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7 Ways to Reduce Food Waste

If you’ve ever cleaned out your crisper and been appalled by some unidentifiable slimy thing at the bottom, you’ve probably resolved not to let fruits and vegetables go bad anymore.  But it’s not always easy to reduce food waste. If you live alone like me, you may go overboard and buy more fruits and vegetables than you can reasonably eat. And if you have a family, it’s hard to know when the kids will inhale the fresh blueberries you bought and when the berries will linger sadly in the fridge getting wrinkly and shriveled.

An article published in the Washington Post last fall laid out some sobering facts.

In 2012, the most recent year for which statistics are available, Americans threw out a shocking 35 million tons of food. And the problem is getting worse. In 1980, less than 10 percent of total waste was food. Today it’s more than 20 percent.[i]

Food waste represents not only a loss of the nutrients food contains, but also the money and energy spent to grow, distribute, and buy it. It’s also an environmental hazard. Rotting food in landfills releases methane, which contributes to climate change and is 20 times more harmful than carbon dioxide!

What’s the type of food most likely to be wasted? Produce. I was shocked to find out that a startling 52 percent of fruits and vegetables grown -- more than half -- end up in the trash.

The good news is you can reduce food waste in several ways.

1. Grow Your Own Herbs: Why buy a whole bunch of cilantro when all you need is a few leaves to top your quesadilla? When an herb is growing in your garden (whether you tend a traditional garden or a Tower Garden), you can harvest what you need and nothing goes to waste.

2. Store Fruits and Vegetables Properly: When you put your produce away, make sure to store fruits and vegetables that produce ethylene, a ripening gas, apart from those that are sensitive to it so as to avoid premature spoiling. For more specifics, see this handy list from Real Simple. Also, don’t wash produce until you’re ready to use it, poke holes in airtight bags so air can circulate, and don’t cram the crisper.

3. Freeze What You Can’t Use: A chest freezer is a big help in avoiding food waste, but no matter what kind of freezer you have, many fruits and vegetables can be frozen, even avocadoes! I covered the specifics about freezing produce in a previous blog post.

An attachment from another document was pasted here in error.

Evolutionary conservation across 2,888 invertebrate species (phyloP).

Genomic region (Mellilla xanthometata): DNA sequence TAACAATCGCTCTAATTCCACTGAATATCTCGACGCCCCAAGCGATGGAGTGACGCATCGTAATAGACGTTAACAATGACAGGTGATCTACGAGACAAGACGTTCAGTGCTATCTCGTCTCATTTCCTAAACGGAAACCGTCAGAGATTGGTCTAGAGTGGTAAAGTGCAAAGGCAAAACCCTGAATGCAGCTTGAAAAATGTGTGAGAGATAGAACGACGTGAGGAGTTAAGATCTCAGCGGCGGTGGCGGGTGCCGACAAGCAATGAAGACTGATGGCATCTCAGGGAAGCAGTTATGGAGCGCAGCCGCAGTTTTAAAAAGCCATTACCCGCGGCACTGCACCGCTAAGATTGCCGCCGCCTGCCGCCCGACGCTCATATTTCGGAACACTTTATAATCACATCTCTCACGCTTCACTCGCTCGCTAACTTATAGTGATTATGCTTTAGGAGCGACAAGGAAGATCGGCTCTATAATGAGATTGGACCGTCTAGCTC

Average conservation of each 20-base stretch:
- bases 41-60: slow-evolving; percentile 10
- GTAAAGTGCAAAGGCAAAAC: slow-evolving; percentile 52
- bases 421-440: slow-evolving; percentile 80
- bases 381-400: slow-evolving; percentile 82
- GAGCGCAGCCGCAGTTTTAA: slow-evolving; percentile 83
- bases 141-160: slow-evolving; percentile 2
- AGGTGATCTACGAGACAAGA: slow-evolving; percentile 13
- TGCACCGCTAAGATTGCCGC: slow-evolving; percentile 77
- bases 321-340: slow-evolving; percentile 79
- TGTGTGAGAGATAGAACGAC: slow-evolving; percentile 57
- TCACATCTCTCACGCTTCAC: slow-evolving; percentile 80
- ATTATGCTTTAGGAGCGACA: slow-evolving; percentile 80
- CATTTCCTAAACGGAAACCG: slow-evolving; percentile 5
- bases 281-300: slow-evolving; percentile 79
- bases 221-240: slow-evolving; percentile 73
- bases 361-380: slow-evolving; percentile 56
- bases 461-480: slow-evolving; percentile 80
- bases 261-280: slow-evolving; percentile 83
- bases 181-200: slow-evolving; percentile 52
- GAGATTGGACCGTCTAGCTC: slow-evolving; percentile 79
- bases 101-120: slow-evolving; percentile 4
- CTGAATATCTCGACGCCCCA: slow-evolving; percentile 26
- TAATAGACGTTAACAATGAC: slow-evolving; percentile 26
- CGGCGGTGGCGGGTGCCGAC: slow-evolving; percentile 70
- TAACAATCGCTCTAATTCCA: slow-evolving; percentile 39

4. Use the Whole Vegetable: Are you throwing away useful parts of produce? It may surprise to you find out you can eat carrot greens; just use them as you would parsley. Broccoli stems are great in stir-fries, and I think homemade applesauce and mashed potatoes are actually better when you skip peeling. Here’s more info on using fruits and vegetables in their entirety.

5. Donate: Not all food banks and charities that collect food will accept perishables, but some, like D.C. Central Kitchen, in Washington DC, do. If you’re ever hosting a big event, it’s worth finding out ahead of time if a food bank near you does in case you end up with more guacamole or roasted Brussels sprouts than you can use.

6. Make Stock: If you have some fruits and vegetables that are past their prime but still edible, try making stock. You can find instructions here. You will still need to dispose of the boiled food after you finish, but you will have extracted much of the nutrition from it.

7. Compost: No matter how hard you try, you will never use all the fruits and vegetables you buy 100 percent of the time. That’s the beauty of composting. Not only does nothing go to waste, but at the end you have nutrient-rich soil for your garden.

What sort of tips do you have for avoiding food waste?


[i] Ferdman RA. Americans throw out more food than plastic, paper, metal, and glass. Washington Post. 2014 Sep 23.

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